Freedom New Mexico
Ronald Reagan tried to privatize the U.S. Postal Service. The effort was dropped after he left office in 1989. It’s time to take up the idea again.
Postmaster General Patrick Donahoe testified last week before the Senate Homeland Security and Governmental Affairs Committee that the USPS, essentially, is broke. He said the USPS can’t make a required $5.5 billion employee pension payment to the U.S. Treasury by the Sept. 30 deadline.
“We do not want taxpayer money,” he said. “We have got to get our finances in order.” But the taxpayers are the only ones who could pay the tab.
Donahoe warned, “We think that by August or September of next year we would be out of cash … and unable to pay employees.” He said the USPS, to deal with the money shortfall, potentially could end Saturday mail deliveries, cut 120,000 workers and consolidate local post offices.
The economic slump has worsened a long-term downward trend in use of the Postal Service. An Aug. 5 USPS report found, “Total mail volume of 39.8 billion pieces, compared to 40.9 billion pieces in the same period a year earlier, a decrease of 2.6 percent, led by a drop in First-Class Mail.”
“The Post Office has already been partially privatized, de facto, by email,” said Thomas DiLorenzo, a professor of economics at Loyola University Maryland and has written often on the issue. “Privatization means a business is subjected to the market feedback mechanism that financially rewards good performance and penalizes bad performance. With the Postal Service, and all other government enterprises, the opposite is true: The worse the performance, the bigger the budget.”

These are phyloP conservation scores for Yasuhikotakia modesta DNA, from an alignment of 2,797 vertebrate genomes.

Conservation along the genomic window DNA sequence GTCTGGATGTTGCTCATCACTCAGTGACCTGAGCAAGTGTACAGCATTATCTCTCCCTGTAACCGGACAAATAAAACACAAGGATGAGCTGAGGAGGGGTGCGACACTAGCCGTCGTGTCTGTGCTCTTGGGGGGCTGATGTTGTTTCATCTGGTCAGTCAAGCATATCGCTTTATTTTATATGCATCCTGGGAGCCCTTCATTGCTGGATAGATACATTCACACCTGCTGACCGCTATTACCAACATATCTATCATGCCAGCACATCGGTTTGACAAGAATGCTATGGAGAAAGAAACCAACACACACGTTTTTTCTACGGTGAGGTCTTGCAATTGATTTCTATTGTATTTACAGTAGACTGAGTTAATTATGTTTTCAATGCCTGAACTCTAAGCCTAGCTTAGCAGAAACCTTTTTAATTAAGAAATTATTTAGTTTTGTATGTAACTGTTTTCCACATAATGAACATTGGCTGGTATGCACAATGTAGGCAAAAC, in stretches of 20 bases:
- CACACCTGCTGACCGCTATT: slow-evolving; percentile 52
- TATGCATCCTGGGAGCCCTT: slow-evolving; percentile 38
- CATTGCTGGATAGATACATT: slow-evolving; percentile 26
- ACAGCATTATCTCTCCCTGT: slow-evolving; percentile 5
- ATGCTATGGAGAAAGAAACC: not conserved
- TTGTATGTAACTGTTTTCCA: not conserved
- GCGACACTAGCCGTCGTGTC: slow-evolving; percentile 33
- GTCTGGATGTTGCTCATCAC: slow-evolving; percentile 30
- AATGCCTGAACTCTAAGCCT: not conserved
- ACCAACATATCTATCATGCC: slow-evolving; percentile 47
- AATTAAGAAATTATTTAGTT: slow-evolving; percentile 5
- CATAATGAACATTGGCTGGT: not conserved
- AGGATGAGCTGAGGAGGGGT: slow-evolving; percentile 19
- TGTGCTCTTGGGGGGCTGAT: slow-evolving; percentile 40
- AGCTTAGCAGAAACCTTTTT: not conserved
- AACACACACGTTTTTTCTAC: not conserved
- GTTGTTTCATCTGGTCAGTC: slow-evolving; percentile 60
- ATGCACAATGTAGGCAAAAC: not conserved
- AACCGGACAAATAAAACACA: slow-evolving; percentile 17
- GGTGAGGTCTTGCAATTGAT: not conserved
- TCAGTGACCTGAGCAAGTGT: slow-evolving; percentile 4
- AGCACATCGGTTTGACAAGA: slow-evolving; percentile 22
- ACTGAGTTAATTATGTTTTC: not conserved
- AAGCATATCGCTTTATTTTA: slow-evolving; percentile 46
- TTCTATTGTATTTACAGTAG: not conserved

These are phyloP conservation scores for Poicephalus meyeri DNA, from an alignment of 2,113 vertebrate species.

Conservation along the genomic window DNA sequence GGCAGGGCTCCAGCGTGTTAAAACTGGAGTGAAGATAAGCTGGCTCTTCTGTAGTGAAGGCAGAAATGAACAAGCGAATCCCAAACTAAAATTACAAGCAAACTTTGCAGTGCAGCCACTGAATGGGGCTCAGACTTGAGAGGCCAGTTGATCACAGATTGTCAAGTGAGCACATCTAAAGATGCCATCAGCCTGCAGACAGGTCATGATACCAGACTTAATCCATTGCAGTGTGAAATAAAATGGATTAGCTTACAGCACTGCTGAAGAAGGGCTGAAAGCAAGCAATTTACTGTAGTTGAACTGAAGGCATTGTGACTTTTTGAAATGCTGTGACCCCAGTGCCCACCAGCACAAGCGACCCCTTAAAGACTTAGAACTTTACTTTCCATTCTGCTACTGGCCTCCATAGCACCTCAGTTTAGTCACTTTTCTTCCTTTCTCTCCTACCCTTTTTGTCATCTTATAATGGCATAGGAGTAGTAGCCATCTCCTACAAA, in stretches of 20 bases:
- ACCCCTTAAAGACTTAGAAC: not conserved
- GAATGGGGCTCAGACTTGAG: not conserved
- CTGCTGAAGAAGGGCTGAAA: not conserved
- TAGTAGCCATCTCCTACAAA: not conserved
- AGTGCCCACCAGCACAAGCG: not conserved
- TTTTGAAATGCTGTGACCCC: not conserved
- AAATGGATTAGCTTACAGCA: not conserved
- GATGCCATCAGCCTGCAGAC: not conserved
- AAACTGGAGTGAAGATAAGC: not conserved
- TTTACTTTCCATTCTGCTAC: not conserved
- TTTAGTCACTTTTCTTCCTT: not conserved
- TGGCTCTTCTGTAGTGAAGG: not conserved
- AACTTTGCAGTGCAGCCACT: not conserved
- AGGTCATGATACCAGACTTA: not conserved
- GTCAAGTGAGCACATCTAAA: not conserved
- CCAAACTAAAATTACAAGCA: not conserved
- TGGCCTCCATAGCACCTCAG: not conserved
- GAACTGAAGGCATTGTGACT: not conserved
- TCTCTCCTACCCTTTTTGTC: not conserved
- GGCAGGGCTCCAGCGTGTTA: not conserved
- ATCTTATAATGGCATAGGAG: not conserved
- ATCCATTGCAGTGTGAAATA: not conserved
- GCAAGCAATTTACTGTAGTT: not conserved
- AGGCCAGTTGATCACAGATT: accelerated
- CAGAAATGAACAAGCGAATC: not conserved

Unfortunately, Congress’ current mood is to “kick the can down the road,” said Tad DeHaven, budget analyst at the libertarian Cato Institute. “Everybody is waiting on the White House to come up with something.” But he expects Congress will just provide the funds by Sept. 30 to keep the USPS retirement system continuing. “The USPS still has more than 500,000 employees full time, more than half of them unionized. That’s an awful lot of votes.”
He added that USPS proposals such as consolidating post offices mean it’s “basically working toward the flexibility of private-sector companies.” But members of Congress like naming post offices after local worthies. “Even Rep. Steve King of Iowa, a Tea Party favorite, worked to keep a local post office open.”
DiLorenzo pointed out that the USPS “hasn’t innovated in decades. In government, failure is ‘success’ from a financial or budgetary standpoint” because it brings subsidies.
Congress should start getting the postal house in order by listening to Postmaster General Donahoe, though we don’t hold out too much hope. Privatization is unlikely to happen until after the November 2012 election. We encourage Republican candidates to debate the matter on the campaign trail.